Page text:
Striving for efficiency

Manufacturers must look to product innovation to remain competitive

Pumps with Emerson Leroy-Sumer motors in the Sulaibiya water treatment plant in Kuwait.
Pumps with Emerson Leroy-Sumer motors in the Sulaibiya water treatment plant in Kuwait.

With the market still recovering from the delayed impact of the recession, manufacturers must look to product innovation to remain competitive, as end users are seeking to ensure energy efficiency.

Water is a precious resource in the Middle East, and is guaranteed to keep utilities providers spending on infrastructure for some time to come.

As pumps and valves are an integral part of the systems delivering and making use of water, they are in demand, and the region has been a reprieve for suppliers struggling for business in other parts of the world.

“The Middle East has fared the best compared to other markets mainly due to the fact that water in the Middle East is scarce and hence expensive”, says Imtiyaz Kudchikar from Lutz-Jesco, a pumps manufacturer.

Market players say the global recession hit the region with a one year delay, but did not stay around for long. “Due to the good recovery of oil prices by mid-2009, the downturn in the region only lasted nine to ten months,’ says David Sonzogni of Emerson Leroy-Sumer, who manufacture electric motors used in pumps, and recently supplied the district cooling pump motors and circulation pump motors for the Burj Khalifa in Dubai.

While oil prevented the crisis from entrenching itself in the region, commodity prices were also a major reason why projects were delayed, according to Sonzogni. “The big project owners, and the oil companies, thought that if they waited for six months, the price for concrete and steel would go down and they can get the job done at a discount.”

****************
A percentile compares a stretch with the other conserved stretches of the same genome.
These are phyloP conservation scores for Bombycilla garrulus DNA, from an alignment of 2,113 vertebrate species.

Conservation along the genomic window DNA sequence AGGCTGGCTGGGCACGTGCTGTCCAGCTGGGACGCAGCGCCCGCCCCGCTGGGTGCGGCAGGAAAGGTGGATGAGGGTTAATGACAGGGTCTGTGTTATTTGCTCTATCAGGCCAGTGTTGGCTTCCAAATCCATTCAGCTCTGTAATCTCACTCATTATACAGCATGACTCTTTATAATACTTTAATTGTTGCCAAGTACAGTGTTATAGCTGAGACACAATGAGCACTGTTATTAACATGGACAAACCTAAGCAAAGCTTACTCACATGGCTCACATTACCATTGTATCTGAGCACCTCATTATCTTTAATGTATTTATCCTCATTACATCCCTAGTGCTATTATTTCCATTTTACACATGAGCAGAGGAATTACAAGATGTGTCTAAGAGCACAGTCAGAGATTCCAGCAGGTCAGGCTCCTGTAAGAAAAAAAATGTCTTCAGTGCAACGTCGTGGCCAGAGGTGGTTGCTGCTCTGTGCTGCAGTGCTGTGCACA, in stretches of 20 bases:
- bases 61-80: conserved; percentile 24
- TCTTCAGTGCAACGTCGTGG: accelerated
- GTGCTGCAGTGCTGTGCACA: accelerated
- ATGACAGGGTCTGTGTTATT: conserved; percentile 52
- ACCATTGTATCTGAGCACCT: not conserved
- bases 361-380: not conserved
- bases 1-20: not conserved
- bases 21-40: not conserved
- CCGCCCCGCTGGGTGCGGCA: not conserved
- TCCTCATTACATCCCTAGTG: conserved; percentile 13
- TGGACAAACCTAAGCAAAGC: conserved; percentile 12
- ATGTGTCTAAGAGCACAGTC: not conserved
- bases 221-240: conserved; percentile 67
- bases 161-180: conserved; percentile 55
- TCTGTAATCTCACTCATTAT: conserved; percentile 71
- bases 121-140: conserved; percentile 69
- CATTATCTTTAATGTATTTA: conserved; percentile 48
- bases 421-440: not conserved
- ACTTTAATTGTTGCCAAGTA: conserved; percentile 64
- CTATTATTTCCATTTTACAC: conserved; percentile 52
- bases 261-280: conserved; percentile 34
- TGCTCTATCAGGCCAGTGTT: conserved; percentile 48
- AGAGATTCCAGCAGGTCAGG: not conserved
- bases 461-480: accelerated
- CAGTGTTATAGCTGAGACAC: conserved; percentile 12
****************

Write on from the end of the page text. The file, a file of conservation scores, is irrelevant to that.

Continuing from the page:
But because projects which were close to completion were not stopped due to the downturn, it took some time for these delays to make a dent in regional orders. “Since Emerson gets its orders at the advanced stage of an MEP contract, we have had very good sales in 2009,” says Sonzogni.

On the flip side, this delayed effect meant that orders started to run dry in the fourth quarter of 2009, and are still not back to normal now. Things are about to change again, however, as a flurry of utility and oil and gas projects have been announced in the fourth quarter of 2009, with district cooling being one sector where the recovery is most palpable.

As sales volumes slumped, suppliers tried to salvage some business by providing additional services to their customers. “In Dubai and Bahrain, were there wasn’t much growth in the last two quarters, we improved those installation we have installed and serviced the customer,” says Kudchikar.

Crisis or no crisis, conserving energy is one issue that buyers of pumps and valves are becoming increasingly sensitive to.

While the region may not suffer a shortage of crude output, utility providers are struggling to supply ever-expanding cities and industrial complexes. “DEWA and the others aren’t trying to conserve energy because they want to save the world, they have no choice,” comments one source. Private companies are similarly looking to make a saving.

“Energy efficiency is a big issue at the moment, and end users are putting a lot of pressure on us to come up with cost efficient products, which can be used for the long run,” says Surith Nair from AEON, a manufacturer of valves. Aeon is currently looking to develop a range of energy efficient products to cater for this demand.

“Customers are looking for better insulation material, and higher efficiency pumps and valves,” says Sonzogni. Emerson Leroy-Sumer wants to capitalize on this trend by offering energy efficient motors to their customers in the region.

As end users are looking to make savings on energy, are they equally keen to keep equipment costs down? Kudchikar believes so: “People are now going for cheap products, and we can’t compete with some Chinese and Italian manufacturers on price. Their products are now widely accepted here, customers accept a product life of only three to four years.”

But others disagree. “End users know what they want. Quality is very much in their mind, I don’t think anyone can push in if they don’t have the quality at hand,” says Nair.

For him, one of the challenges his company is facing is complying with the cornucopia of different specifications that governments and the private sector require. “Every end user has own specification to comply, and each market has their own requirements.”

With all this to keep in mind, it is certainly not a time for manufacturers of pumps and valves to slash their research and development budget.


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